Although there is clearly a need for improving the performance of health researchers on the continent, African health decision makers should use the available research evidence to guide policy, strengthen practice and maximise the use of resources in order to improve the welfare of their citizens. However, there appears to be a failure to apply available research evidence to improve the health of populations on the continent. This unfortunate situation may be related to the lack of sharing of research evidence for translation into policy and practice, a non-alignment of research conducted in African countries to national research policies and/or the non-existence of national health research policies with clearly defined priorities.

However, others are somewhat unique to Africa. Not of them are economic (though funding plays a major role), and the paper goes so far as to describe some of the challenges as “intractable”:

The difficulties in research, publication, editorial bias and information access facing Africa are profound and seem almost intractable. Another difficulty facing African researchers is dissemination of findings to other parts of the world. Most of the information published in African journals is largely not included in major databases. Access to technological tools, information access and other equipment and supplies to ease research work is not always possible.

I hope this will influence the wider debate on the future of aid and health spending in Africa. The call for a shift in funding and emphasis from technologically-focused solutions to health-systems strengthening and sustainability has gained momentum, and research and academic exchange is a crucial part of the latter.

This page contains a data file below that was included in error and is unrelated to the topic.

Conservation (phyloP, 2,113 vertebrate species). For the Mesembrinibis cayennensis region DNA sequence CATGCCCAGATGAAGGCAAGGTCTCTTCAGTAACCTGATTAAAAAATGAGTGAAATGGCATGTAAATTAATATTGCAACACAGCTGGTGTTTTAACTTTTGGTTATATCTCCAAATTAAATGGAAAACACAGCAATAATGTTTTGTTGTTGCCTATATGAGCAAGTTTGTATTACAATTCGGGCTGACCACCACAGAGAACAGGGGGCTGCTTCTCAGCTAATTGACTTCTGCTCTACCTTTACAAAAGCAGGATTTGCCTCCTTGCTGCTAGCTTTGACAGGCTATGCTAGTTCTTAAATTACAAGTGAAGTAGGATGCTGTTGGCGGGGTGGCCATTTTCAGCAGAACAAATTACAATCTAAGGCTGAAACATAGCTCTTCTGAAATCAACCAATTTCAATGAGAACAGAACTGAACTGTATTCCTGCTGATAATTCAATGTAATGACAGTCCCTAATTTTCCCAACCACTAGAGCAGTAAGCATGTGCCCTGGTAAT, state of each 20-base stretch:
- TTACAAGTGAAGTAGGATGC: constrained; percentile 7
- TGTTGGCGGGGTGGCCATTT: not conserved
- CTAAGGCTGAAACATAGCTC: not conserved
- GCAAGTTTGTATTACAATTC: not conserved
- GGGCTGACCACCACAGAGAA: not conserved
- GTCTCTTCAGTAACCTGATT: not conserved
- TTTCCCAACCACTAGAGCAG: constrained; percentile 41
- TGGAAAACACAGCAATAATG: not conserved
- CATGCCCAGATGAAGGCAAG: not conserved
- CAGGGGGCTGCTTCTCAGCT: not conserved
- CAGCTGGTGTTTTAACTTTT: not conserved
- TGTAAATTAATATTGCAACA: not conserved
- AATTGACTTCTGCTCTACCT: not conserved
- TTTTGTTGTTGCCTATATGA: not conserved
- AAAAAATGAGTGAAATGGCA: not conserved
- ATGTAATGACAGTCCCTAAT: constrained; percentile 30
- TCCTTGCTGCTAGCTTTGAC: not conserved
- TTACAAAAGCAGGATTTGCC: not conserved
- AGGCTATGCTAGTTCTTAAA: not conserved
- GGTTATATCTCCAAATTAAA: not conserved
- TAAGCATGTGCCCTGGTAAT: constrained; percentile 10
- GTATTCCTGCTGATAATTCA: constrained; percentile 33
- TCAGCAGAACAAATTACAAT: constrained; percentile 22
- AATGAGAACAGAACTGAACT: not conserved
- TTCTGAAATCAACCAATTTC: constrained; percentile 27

Global Health News Last Week

POLITICS AND POLICY

  • South Africa’s government has set out its plans to introduce a universal health care scheme with a pilot program in 10 areas by 2012 and nationally over the next 14 years.
  • The U.N. must make reducing salt intake a global health priority, sayUK scientists. Writing in the British Medical Journal they say a 15% cut in consumption could save 8.5 million lives around the world over the next decade.
  • IRIN reports on the story of Daniel Ng’etich, a Kenyan man who was arrested and jailed for not continuing his TB treatment.
  • Dr. Jill Biden is leading a high level American delegation toKenya, which includes Raj Shah, to look into the American response to the famine crisis in the Horn of Africa.
  • A report on the state of maternal health in South Africa by Human Rights Watch has uncovered some alarming trends.

PROGRAMS

  • WHO has launched a new website to help those combating malnutrition. eLENA, a new e-library, gathers together evidence-informed guidelines for an expanding list of nutrition interventions. It is a single point of reference for the latest nutrition guidelines, recommendations and related information.

RESEARCH

  • A TB vaccine designed for those with HIV enters phase IIb trials this week in Senegal. The vaccine works by boosting response of T cells already stimulated by the traditional BCG vaccine.
  • Female smokers are more at risk for heart disease than male smokers, finds a systematic review and meta-analysis published in the Lancet.  This is a concern, as smoking rates are increasing in young women worldwide.
  • Scientists are in the second phase of research into using microwaves to kill malaria parasites in mice.
  • A USC researcher has developed a lentiviral vector that can track down HIV infected cells which can potentially act as a marker for targeted elimination of infected cells.
  • People living with HIV who receive the proper ARV treatment have no greater risk of death compared to people without HIV, finds Danish researchers.
  • Around 30 genetic risk factors for developing multiple sclerosis have been discovered by a UK-led team.